Folgefonna is one of Norway's most famous glaciers. It consists of three glaciers - south, north and central (middle). The southern glacier is the highest (1662m) and is Norway's 3rd largest glacier - 168 sq. Km (source: miljolare.no) The glacier is located on Folgefonnhalvøya (Folgefonn peninsula), located between Hardangerfjørden and Sørfjorden. The name Folgefonni is used in western Norway.
The northern glacier is ranked as #13 in Norway, covering 26 sq. Km. The top of the glacier marks the common border of Jondal, Ullensvang and Kvinnherad kommuner. Folgefonna N. is the highest point in Jondal Kommune, but both Ullensvang and Kvinnherad have even higher mountains/glaciers.
In summer, Folgefonni Breførarlag offers blue ice glacier guiding on Folgefonna.
Folgefonna N (M711: 1644m, Ø.K: -) has a primary factor of 394m towards the higher Folgefonna S (1662M). The saddle is found in Kvitnadalen valley, north of Folgefonna M. Ref. the M711 map (20m contours), you cross the 1260m contours on the high route, but not 1240m. The saddle has been interpolated to 1250m.
Notes: Class ratings are in reference to YDS. Click here for more information.
The trails described below are not necessarily the *easiest* trails to this mountain.
Hestadalen - Folgefonna N (spring)
From Bergen, follow highway E16 towards Oslo. At the Trengereid junction, turn right onto highway RV7. Follow RV7 all the way to Norheimsund by Hardangerfjorden. Turn right onto highway RV49 and drive to Tørvikebygd (approx. 12,3 from the junction in Norheimsund) where you take the ferry to Jondal.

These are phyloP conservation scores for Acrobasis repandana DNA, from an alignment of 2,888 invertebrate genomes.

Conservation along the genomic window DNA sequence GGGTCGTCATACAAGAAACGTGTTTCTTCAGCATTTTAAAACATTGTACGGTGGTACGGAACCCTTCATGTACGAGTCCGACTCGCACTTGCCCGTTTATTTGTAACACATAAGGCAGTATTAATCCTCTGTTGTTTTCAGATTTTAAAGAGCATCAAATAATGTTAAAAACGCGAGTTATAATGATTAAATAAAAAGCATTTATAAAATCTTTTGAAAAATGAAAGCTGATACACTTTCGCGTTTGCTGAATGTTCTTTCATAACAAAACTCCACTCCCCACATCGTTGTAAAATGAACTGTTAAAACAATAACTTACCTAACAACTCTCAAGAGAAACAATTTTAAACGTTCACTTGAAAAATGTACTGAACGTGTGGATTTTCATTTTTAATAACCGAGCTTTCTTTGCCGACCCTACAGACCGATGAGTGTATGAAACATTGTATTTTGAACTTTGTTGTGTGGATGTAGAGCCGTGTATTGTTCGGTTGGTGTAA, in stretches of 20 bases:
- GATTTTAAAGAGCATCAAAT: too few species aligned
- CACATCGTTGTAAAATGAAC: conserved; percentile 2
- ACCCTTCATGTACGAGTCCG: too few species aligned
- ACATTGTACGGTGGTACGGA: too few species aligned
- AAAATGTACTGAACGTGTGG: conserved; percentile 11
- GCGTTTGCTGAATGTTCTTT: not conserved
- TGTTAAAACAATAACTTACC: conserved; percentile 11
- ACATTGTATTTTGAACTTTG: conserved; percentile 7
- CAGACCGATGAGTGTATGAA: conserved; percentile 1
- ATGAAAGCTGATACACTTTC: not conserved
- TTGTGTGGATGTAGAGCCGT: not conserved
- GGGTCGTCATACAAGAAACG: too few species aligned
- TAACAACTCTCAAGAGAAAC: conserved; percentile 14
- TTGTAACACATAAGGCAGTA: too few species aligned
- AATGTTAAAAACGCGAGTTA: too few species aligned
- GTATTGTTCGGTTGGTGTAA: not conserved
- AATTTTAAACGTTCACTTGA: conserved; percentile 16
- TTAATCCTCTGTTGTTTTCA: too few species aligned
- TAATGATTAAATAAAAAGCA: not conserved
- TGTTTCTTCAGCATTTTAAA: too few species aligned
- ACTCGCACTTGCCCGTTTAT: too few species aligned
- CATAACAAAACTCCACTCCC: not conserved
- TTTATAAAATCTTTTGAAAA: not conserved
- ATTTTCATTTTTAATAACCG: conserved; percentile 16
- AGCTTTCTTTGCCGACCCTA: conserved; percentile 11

From the Jondal main junction, go straight ahead and follow signs towards "Folgefonna". After 7,9Km, turn right (signed "Folgefonna"). 100m later, pay road fee (normally self-serviced). Fee for passenger cars per March 2005 was NOK 60,-. Note that on a busy winter day, someone may be there to collect the fee, preventing a long queue at the fee station.
Follow the road towards Folgefonna ski-center for approx. 5,9Km to the parking at Hestadalen. On busy winter days, members of Bergen Turlag may be there to control the parking area.
The winter route normally follows the summer road towards the summer ski centre. From Easter, it is is likely that the route has been prepared (snowscooters), and due to potential avalanche hazard, it is recommended that this route is followed.
From the summer ski centre, you may expect the route to be marked all the way to the top. Do not take it for granted that the marked route ends exactly at the high point. Unless you have a GPS, you should manually find a point on the glacier where you see mountains in a 360 degrees view, given that weather permits.
Up to the summer ski centre, there are a few small ups and downs even if the route in general of course is mainly upwards. From the summer ski centre, it is only uphill, but the terrain may seem quite flat the last kilometer. The glacier is very popular on spring holidays.
Trip report Mar 27 2005
The weather the day before wasn't all that great, and I spent it in lower mountains in the Masfjorden region. The forestcast for this Easter Sunday was however nothing less than terrific, and I had planned a ski-trip to Folgefonna North for nearly a week. I had been saving some energy on during my Easter hikes and ski-trips, as I believed I would have to ski all the way from Krossdalen. The ski-trip in itself was not the challenge, but carrying a dog all the way to the top of the glacier was. It was high time that I visited the northern Folgefonna glacier. I had skied to the top of Folgefonna S all the way from Tokheim (sea level) near Odda two years earlier, and ever since this effort, I had been thinking about the northern glacier. I visited Veranuten in September 2004, and while the plan was to include the norther glacier on this hike, it never happened. This Easter, however, the glacier would be visited for sure.